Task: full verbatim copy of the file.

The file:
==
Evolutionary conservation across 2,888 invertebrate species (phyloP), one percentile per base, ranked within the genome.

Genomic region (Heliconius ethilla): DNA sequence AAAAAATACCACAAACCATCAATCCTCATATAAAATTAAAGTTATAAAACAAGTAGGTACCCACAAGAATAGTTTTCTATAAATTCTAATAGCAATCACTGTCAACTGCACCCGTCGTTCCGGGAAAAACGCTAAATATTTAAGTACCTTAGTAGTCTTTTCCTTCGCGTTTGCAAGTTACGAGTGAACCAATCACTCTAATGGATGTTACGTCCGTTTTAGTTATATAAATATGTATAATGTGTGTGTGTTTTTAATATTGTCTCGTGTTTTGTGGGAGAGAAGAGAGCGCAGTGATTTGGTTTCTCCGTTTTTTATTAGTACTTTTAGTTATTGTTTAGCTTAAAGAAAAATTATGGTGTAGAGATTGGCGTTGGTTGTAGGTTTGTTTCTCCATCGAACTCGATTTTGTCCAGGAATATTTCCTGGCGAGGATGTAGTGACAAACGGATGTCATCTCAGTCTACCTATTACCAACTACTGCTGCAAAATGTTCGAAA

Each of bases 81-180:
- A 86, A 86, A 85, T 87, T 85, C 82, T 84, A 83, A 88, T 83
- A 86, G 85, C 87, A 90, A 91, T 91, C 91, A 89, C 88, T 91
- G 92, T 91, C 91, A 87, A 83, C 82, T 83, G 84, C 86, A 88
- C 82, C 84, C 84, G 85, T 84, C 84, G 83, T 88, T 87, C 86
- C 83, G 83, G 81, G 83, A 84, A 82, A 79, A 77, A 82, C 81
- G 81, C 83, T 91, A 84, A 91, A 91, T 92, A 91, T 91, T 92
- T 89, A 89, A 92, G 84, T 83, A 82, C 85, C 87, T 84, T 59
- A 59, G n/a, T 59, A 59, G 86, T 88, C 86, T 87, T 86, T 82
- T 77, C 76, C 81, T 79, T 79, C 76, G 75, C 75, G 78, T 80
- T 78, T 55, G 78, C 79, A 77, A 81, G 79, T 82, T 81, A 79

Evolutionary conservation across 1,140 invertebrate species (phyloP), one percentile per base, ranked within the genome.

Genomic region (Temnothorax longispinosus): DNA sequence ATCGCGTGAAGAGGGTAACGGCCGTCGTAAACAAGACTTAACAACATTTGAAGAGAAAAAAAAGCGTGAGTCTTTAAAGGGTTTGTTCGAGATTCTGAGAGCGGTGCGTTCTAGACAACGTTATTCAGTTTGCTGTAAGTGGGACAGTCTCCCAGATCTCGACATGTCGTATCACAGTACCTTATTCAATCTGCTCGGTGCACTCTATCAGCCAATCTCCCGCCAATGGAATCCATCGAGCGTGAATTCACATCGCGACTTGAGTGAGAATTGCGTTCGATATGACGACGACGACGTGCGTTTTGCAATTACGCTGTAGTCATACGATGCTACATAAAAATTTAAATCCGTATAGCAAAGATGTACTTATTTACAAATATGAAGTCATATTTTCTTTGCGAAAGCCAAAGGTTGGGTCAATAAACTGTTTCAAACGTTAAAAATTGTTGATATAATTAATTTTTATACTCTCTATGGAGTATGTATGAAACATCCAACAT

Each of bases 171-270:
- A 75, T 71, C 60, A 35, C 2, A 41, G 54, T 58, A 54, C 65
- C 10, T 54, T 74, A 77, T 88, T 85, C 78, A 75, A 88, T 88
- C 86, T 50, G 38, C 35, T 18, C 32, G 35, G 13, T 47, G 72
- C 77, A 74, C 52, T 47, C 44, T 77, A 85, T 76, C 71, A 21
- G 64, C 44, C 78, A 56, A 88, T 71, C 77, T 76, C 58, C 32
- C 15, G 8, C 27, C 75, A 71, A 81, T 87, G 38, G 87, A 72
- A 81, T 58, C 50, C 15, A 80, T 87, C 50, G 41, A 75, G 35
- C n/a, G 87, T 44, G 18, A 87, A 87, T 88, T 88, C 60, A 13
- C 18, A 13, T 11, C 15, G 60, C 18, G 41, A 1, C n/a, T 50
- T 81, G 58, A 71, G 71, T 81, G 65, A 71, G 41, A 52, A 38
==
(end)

Evolutionary conservation across 2,888 invertebrate species (phyloP), one percentile per base, ranked within the genome.

Genomic region (Heliconius ethilla): DNA sequence AAAAAATACCACAAACCATCAATCCTCATATAAAATTAAAGTTATAAAACAAGTAGGTACCCACAAGAATAGTTTTCTATAAATTCTAATAGCAATCACTGTCAACTGCACCCGTCGTTCCGGGAAAAACGCTAAATATTTAAGTACCTTAGTAGTCTTTTCCTTCGCGTTTGCAAGTTACGAGTGAACCAATCACTCTAATGGATGTTACGTCCGTTTTAGTTATATAAATATGTATAATGTGTGTGTGTTTTTAATATTGTCTCGTGTTTTGTGGGAGAGAAGAGAGCGCAGTGATTTGGTTTCTCCGTTTTTTATTAGTACTTTTAGTTATTGTTTAGCTTAAAGAAAAATTATGGTGTAGAGATTGGCGTTGGTTGTAGGTTTGTTTCTCCATCGAACTCGATTTTGTCCAGGAATATTTCCTGGCGAGGATGTAGTGACAAACGGATGTCATCTCAGTCTACCTATTACCAACTACTGCTGCAAAATGTTCGAAA

Each of bases 81-180:
- A 86, A 86, A 85, T 87, T 85, C 82, T 84, A 83, A 88, T 83
- A 86, G 85, C 87, A 90, A 91, T 91, C 91, A 89, C 88, T 91
- G 92, T 91, C 91, A 87, A 83, C 82, T 83, G 84, C 86, A 88
- C 82, C 84, C 84, G 85, T 84, C 84, G 83, T 88, T 87, C 86
- C 83, G 83, G 81, G 83, A 84, A 82, A 79, A 77, A 82, C 81
- G 81, C 83, T 91, A 84, A 91, A 91, T 92, A 91, T 91, T 92
- T 89, A 89, A 92, G 84, T 83, A 82, C 85, C 87, T 84, T 59
- A 59, G n/a, T 59, A 59, G 86, T 88, C 86, T 87, T 86, T 82
- T 77, C 76, C 81, T 79, T 79, C 76, G 75, C 75, G 78, T 80
- T 78, T 55, G 78, C 79, A 77, A 81, G 79, T 82, T 81, A 79

Evolutionary conservation across 1,140 invertebrate species (phyloP), one percentile per base, ranked within the genome.

Genomic region (Temnothorax longispinosus): DNA sequence ATCGCGTGAAGAGGGTAACGGCCGTCGTAAACAAGACTTAACAACATTTGAAGAGAAAAAAAAGCGTGAGTCTTTAAAGGGTTTGTTCGAGATTCTGAGAGCGGTGCGTTCTAGACAACGTTATTCAGTTTGCTGTAAGTGGGACAGTCTCCCAGATCTCGACATGTCGTATCACAGTACCTTATTCAATCTGCTCGGTGCACTCTATCAGCCAATCTCCCGCCAATGGAATCCATCGAGCGTGAATTCACATCGCGACTTGAGTGAGAATTGCGTTCGATATGACGACGACGACGTGCGTTTTGCAATTACGCTGTAGTCATACGATGCTACATAAAAATTTAAATCCGTATAGCAAAGATGTACTTATTTACAAATATGAAGTCATATTTTCTTTGCGAAAGCCAAAGGTTGGGTCAATAAACTGTTTCAAACGTTAAAAATTGTTGATATAATTAATTTTTATACTCTCTATGGAGTATGTATGAAACATCCAACAT

Each of bases 171-270:
- A 75, T 71, C 60, A 35, C 2, A 41, G 54, T 58, A 54, C 65
- C 10, T 54, T 74, A 77, T 88, T 85, C 78, A 75, A 88, T 88
- C 86, T 50, G 38, C 35, T 18, C 32, G 35, G 13, T 47, G 72
- C 77, A 74, C 52, T 47, C 44, T 77, A 85, T 76, C 71, A 21
- G 64, C 44, C 78, A 56, A 88, T 71, C 77, T 76, C 58, C 32
- C 15, G 8, C 27, C 75, A 71, A 81, T 87, G 38, G 87, A 72
- A 81, T 58, C 50, C 15, A 80, T 87, C 50, G 41, A 75, G 35
- C n/a, G 87, T 44, G 18, A 87, A 87, T 88, T 88, C 60, A 13
- C 18, A 13, T 11, C 15, G 60, C 18, G 41, A 1, C n/a, T 50
- T 81, G 58, A 71, G 71, T 81, G 65, A 71, G 41, A 52, A 38